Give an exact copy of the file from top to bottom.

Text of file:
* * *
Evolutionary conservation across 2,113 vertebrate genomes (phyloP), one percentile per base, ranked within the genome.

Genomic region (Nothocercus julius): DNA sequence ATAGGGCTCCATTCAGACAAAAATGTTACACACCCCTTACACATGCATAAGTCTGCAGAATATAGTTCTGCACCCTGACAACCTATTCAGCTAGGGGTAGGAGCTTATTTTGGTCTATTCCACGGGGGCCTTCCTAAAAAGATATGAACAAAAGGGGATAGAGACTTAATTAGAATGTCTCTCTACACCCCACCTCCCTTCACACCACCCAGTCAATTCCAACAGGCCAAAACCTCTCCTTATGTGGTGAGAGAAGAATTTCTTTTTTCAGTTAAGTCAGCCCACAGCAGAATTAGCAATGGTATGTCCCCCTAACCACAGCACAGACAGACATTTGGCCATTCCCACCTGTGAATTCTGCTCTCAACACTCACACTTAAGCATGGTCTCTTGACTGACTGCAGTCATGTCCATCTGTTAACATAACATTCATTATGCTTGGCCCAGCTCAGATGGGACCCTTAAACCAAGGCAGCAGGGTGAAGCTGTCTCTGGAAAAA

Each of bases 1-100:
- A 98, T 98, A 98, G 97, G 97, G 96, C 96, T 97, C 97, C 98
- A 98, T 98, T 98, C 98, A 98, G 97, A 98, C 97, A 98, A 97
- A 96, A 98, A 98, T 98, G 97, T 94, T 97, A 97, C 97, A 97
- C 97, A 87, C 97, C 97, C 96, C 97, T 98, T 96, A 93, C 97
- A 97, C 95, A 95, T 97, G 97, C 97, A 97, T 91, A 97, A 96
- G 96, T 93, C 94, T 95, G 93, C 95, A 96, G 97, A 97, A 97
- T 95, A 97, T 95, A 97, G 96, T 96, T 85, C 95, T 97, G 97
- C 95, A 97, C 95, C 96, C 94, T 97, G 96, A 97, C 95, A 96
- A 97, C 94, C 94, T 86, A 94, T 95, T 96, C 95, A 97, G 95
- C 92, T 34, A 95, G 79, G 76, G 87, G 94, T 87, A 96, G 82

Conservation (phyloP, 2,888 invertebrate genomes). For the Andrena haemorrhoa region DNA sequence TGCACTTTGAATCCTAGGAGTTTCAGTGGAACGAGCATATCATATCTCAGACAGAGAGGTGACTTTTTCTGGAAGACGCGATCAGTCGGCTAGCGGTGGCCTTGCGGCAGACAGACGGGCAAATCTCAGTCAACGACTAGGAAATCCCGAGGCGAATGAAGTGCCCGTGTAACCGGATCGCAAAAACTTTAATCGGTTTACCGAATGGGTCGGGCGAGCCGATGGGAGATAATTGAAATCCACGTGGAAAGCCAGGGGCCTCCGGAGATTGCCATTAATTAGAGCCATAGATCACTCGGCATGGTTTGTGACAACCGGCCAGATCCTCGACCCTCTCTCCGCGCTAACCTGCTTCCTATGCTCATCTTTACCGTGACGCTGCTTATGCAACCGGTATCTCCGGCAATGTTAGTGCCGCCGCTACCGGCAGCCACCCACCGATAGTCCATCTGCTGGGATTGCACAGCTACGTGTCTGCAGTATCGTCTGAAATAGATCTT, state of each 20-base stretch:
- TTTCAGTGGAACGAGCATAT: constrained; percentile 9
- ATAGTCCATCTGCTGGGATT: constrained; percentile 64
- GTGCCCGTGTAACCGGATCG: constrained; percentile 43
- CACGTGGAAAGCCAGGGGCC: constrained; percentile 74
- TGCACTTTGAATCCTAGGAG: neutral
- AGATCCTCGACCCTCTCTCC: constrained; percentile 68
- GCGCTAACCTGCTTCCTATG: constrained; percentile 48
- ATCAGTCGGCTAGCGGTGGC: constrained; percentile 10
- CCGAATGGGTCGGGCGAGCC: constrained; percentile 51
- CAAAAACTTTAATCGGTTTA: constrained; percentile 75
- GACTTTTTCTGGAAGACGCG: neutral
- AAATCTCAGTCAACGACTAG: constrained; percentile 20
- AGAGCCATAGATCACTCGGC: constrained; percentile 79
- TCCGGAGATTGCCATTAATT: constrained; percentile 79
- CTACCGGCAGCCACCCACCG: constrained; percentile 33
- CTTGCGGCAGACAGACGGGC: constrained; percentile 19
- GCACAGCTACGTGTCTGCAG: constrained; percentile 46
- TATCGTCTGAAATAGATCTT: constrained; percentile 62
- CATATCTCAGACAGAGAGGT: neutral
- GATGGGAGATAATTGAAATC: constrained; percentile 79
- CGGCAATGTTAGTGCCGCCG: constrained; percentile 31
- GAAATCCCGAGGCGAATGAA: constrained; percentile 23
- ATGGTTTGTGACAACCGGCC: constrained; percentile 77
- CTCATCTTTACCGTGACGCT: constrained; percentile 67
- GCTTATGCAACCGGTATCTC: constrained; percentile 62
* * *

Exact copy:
Evolutionary conservation across 2,113 vertebrate genomes (phyloP), one percentile per base, ranked within the genome.

Genomic region (Nothocercus julius): DNA sequence ATAGGGCTCCATTCAGACAAAAATGTTACACACCCCTTACACATGCATAAGTCTGCAGAATATAGTTCTGCACCCTGACAACCTATTCAGCTAGGGGTAGGAGCTTATTTTGGTCTATTCCACGGGGGCCTTCCTAAAAAGATATGAACAAAAGGGGATAGAGACTTAATTAGAATGTCTCTCTACACCCCACCTCCCTTCACACCACCCAGTCAATTCCAACAGGCCAAAACCTCTCCTTATGTGGTGAGAGAAGAATTTCTTTTTTCAGTTAAGTCAGCCCACAGCAGAATTAGCAATGGTATGTCCCCCTAACCACAGCACAGACAGACATTTGGCCATTCCCACCTGTGAATTCTGCTCTCAACACTCACACTTAAGCATGGTCTCTTGACTGACTGCAGTCATGTCCATCTGTTAACATAACATTCATTATGCTTGGCCCAGCTCAGATGGGACCCTTAAACCAAGGCAGCAGGGTGAAGCTGTCTCTGGAAAAA

Each of bases 1-100:
- A 98, T 98, A 98, G 97, G 97, G 96, C 96, T 97, C 97, C 98
- A 98, T 98, T 98, C 98, A 98, G 97, A 98, C 97, A 98, A 97
- A 96, A 98, A 98, T 98, G 97, T 94, T 97, A 97, C 97, A 97
- C 97, A 87, C 97, C 97, C 96, C 97, T 98, T 96, A 93, C 97
- A 97, C 95, A 95, T 97, G 97, C 97, A 97, T 91, A 97, A 96
- G 96, T 93, C 94, T 95, G 93, C 95, A 96, G 97, A 97, A 97
- T 95, A 97, T 95, A 97, G 96, T 96, T 85, C 95, T 97, G 97
- C 95, A 97, C 95, C 96, C 94, T 97, G 96, A 97, C 95, A 96
- A 97, C 94, C 94, T 86, A 94, T 95, T 96, C 95, A 97, G 95
- C 92, T 34, A 95, G 79, G 76, G 87, G 94, T 87, A 96, G 82

Conservation (phyloP, 2,888 invertebrate genomes). For the Andrena haemorrhoa region DNA sequence TGCACTTTGAATCCTAGGAGTTTCAGTGGAACGAGCATATCATATCTCAGACAGAGAGGTGACTTTTTCTGGAAGACGCGATCAGTCGGCTAGCGGTGGCCTTGCGGCAGACAGACGGGCAAATCTCAGTCAACGACTAGGAAATCCCGAGGCGAATGAAGTGCCCGTGTAACCGGATCGCAAAAACTTTAATCGGTTTACCGAATGGGTCGGGCGAGCCGATGGGAGATAATTGAAATCCACGTGGAAAGCCAGGGGCCTCCGGAGATTGCCATTAATTAGAGCCATAGATCACTCGGCATGGTTTGTGACAACCGGCCAGATCCTCGACCCTCTCTCCGCGCTAACCTGCTTCCTATGCTCATCTTTACCGTGACGCTGCTTATGCAACCGGTATCTCCGGCAATGTTAGTGCCGCCGCTACCGGCAGCCACCCACCGATAGTCCATCTGCTGGGATTGCACAGCTACGTGTCTGCAGTATCGTCTGAAATAGATCTT, state of each 20-base stretch:
- TTTCAGTGGAACGAGCATAT: constrained; percentile 9
- ATAGTCCATCTGCTGGGATT: constrained; percentile 64
- GTGCCCGTGTAACCGGATCG: constrained; percentile 43
- CACGTGGAAAGCCAGGGGCC: constrained; percentile 74
- TGCACTTTGAATCCTAGGAG: neutral
- AGATCCTCGACCCTCTCTCC: constrained; percentile 68
- GCGCTAACCTGCTTCCTATG: constrained; percentile 48
- ATCAGTCGGCTAGCGGTGGC: constrained; percentile 10
- CCGAATGGGTCGGGCGAGCC: constrained; percentile 51
- CAAAAACTTTAATCGGTTTA: constrained; percentile 75
- GACTTTTTCTGGAAGACGCG: neutral
- AAATCTCAGTCAACGACTAG: constrained; percentile 20
- AGAGCCATAGATCACTCGGC: constrained; percentile 79
- TCCGGAGATTGCCATTAATT: constrained; percentile 79
- CTACCGGCAGCCACCCACCG: constrained; percentile 33
- CTTGCGGCAGACAGACGGGC: constrained; percentile 19
- GCACAGCTACGTGTCTGCAG: constrained; percentile 46
- TATCGTCTGAAATAGATCTT: constrained; percentile 62
- CATATCTCAGACAGAGAGGT: neutral
- GATGGGAGATAATTGAAATC: constrained; percentile 79
- CGGCAATGTTAGTGCCGCCG: constrained; percentile 31
- GAAATCCCGAGGCGAATGAA: constrained; percentile 23
- ATGGTTTGTGACAACCGGCC: constrained; percentile 77
- CTCATCTTTACCGTGACGCT: constrained; percentile 67
- GCTTATGCAACCGGTATCTC: constrained; percentile 62